Dark soundscapes: movie soundtracks often fit the description, but so do some metal albums. Name experimental black/death metal band Miserist’s self-titled EP amongst those releases. They use industrial touches, strange howling vocals, noise, guitar feedback, samples, sound effects, and others. Quite unlike symphonic black metal, which is often distinguished by the use of keyboard washes, Miserist uses heavy, down-tuned black/death metal riffs with plenty of dissonance, songwriting far from the typical use of stanza, chorus, stanza structure, and a rock-solid rhythm section to complement the guitar bombast.
The band plays a riff on the blast section of the very start of title track “Miserist”, and while the song doesn’t last too long, the riff is dissonant, and impressive. The rest of the song lurches somewhat like funeral fog, before the band begins another blast section that leaves no survivors.
Just like Gnaw Their Tongues, Miserist specializes in extreme music fitting for unusual melodramatic scenarios of unparalleled horror. Their metal sections aren’t standard-fare either. Blackened tremolo riffs merge with doom/death down-picking and occasional prog arrangements. The use of drum machine here reminds me of experimental, industrial black metal bands like Mysticum and Blacklodge. Never dance-inspired like the sort of industrial beats Nine Inch Nails uses, the drum machine here mimics black metal drumming, but renders the mix an icy, cold atmosphere by being so machine-like. Think Gnaw Their Tongues tossling with death metal band Mortician in a back alley of a factory further east of Brooklyn.
The band does use modern production to properly present the various soundbites and samples utilized on the EP. It’s quite true that black/death metal has become quite the trend as of late, but bands like Miserist don’t ape that trend in songwriting and sound. They may remind some fans of Terra Tenebrosa, but few bands sound good doing so. Miserist is a promising band.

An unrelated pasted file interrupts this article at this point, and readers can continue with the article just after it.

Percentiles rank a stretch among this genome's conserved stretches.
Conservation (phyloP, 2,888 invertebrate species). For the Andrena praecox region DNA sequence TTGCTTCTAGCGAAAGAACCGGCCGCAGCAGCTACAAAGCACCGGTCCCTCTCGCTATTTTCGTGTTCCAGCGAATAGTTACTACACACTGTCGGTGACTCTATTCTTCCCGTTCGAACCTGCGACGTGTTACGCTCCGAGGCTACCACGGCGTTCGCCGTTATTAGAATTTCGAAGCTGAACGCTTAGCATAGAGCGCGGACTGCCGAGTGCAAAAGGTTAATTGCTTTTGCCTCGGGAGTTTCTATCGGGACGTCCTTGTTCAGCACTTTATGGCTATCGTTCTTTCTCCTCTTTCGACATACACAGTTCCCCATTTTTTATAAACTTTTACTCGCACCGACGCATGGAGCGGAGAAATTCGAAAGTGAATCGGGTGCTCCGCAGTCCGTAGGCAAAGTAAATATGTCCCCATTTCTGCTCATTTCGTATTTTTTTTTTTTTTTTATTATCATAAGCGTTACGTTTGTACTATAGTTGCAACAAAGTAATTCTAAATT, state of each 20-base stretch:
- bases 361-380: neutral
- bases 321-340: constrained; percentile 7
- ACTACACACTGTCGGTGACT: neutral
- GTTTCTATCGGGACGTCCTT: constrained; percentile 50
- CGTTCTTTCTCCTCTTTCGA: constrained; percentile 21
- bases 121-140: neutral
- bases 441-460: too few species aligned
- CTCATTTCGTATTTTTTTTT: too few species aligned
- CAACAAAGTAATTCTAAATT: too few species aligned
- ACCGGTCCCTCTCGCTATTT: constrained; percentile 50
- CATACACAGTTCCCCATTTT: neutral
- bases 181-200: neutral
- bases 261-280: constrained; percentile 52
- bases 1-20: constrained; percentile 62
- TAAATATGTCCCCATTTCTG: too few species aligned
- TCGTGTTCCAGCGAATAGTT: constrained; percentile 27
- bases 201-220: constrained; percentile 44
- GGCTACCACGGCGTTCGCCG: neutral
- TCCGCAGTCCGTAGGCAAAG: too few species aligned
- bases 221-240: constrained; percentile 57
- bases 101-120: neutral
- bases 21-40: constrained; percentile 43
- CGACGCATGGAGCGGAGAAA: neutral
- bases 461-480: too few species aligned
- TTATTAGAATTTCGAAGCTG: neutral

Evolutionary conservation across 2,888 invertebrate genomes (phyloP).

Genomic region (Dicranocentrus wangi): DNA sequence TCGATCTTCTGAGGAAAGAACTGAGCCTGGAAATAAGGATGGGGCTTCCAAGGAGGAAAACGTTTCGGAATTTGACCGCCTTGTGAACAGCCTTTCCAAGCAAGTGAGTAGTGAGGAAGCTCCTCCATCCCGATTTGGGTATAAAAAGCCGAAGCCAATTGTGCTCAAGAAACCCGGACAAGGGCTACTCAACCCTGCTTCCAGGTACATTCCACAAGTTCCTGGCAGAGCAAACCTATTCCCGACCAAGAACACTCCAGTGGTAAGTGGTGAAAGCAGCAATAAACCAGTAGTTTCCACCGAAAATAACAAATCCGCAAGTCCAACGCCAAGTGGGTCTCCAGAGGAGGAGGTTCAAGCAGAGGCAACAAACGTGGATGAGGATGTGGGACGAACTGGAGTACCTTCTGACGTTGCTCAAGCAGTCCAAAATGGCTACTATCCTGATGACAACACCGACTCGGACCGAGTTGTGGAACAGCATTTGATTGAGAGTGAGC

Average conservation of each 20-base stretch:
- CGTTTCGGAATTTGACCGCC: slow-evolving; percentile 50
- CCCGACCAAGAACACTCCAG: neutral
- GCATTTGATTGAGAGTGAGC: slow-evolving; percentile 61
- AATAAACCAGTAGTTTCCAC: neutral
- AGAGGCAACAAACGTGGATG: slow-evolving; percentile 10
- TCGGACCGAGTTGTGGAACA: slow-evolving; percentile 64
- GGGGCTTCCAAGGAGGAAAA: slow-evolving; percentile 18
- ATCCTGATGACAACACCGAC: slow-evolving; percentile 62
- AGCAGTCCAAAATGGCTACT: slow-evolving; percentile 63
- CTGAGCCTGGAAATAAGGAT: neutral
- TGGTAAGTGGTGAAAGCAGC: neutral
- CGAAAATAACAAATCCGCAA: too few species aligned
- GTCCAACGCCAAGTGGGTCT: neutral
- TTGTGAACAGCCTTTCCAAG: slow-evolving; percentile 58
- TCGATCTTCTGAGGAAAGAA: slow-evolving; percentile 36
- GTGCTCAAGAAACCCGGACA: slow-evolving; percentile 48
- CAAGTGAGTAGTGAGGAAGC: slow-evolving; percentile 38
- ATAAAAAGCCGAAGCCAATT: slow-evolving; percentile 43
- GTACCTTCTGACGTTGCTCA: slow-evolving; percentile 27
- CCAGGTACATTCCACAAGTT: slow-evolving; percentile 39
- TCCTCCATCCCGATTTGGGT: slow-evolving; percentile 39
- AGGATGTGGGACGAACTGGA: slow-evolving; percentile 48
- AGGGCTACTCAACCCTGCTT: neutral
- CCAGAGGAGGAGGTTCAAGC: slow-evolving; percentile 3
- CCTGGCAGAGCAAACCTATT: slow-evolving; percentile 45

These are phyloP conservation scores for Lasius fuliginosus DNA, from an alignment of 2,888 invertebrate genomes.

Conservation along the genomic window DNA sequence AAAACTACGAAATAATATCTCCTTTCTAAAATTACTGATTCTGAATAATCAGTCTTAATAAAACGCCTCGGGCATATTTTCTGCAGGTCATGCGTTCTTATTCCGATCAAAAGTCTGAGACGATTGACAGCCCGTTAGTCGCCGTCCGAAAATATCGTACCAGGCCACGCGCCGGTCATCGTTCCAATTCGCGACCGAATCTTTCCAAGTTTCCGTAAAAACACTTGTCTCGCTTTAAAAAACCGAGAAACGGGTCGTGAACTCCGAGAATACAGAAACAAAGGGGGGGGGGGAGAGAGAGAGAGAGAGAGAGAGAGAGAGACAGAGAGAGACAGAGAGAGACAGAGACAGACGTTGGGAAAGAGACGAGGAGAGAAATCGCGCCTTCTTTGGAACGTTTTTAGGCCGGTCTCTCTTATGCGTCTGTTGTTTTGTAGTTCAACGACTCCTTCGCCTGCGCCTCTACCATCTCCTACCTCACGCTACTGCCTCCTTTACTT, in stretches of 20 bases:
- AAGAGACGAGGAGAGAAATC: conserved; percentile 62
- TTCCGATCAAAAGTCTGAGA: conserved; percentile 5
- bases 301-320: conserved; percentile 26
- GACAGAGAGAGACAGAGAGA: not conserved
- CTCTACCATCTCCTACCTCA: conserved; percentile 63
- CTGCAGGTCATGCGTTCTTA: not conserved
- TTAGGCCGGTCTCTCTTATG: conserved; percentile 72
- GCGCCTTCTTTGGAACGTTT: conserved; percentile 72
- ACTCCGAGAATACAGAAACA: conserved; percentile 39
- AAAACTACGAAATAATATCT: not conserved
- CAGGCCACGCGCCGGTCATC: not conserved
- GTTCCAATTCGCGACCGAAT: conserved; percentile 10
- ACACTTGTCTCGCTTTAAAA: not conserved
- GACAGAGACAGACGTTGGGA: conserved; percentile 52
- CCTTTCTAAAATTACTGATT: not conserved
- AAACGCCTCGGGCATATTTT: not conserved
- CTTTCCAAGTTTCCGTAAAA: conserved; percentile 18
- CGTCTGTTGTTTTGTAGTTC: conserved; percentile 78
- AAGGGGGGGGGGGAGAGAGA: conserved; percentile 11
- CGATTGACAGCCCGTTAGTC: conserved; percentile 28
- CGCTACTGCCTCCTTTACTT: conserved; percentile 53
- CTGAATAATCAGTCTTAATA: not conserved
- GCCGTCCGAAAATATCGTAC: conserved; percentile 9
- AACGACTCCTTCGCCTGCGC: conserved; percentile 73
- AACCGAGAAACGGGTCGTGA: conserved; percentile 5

It’s about time metal stops being pigeon-holed for similar attributes between bands. After all, some bands like Miserist come along, and their soundtrack style dark ambient black/death metal conjures more horror than a guitarist shredding at a million miles an hour. If sounds that are haunting and innovative strike your fancy, try the last track on Miserist’s self-titled EP.
Sometimes maligned in the metal community for incorporating dark ambient/industrial touches, more bands of this ilk are quite welcome in a metal scene awash with stereotypes. After all, horror movie soundtracks typically consist of monotonous standard-fare acoustic instrumentals that emphasize scene and character portrayal. Miserist plays soundtrack music for the shutter-scene phantasmagoria of nightmares made manifest in the flesh.
Indeed, the run-time of the EP is just long enough to sample what this band is capable of. It’s a diamond in the rough, a gem in a beaten down path. The metal parts are heavy, abrasive, and often times suitably progressive on the slow sections. When the band programs the beats to impossible bpm levels, fans of live drums might not see the EP through ‘til the sun’s rising. But if you’re a fan of experimental black/death metal with industrial, dark ambient elements, this EP will prove rewarding. The band hails from Australia, and is a relatively untested commodity thus far, but the EP is a good listen for die-hards, and a rare gem for enthusiasts of their style.
1. Skin, Mold & Flame
4. Horror Infinitum
5. Lung Rust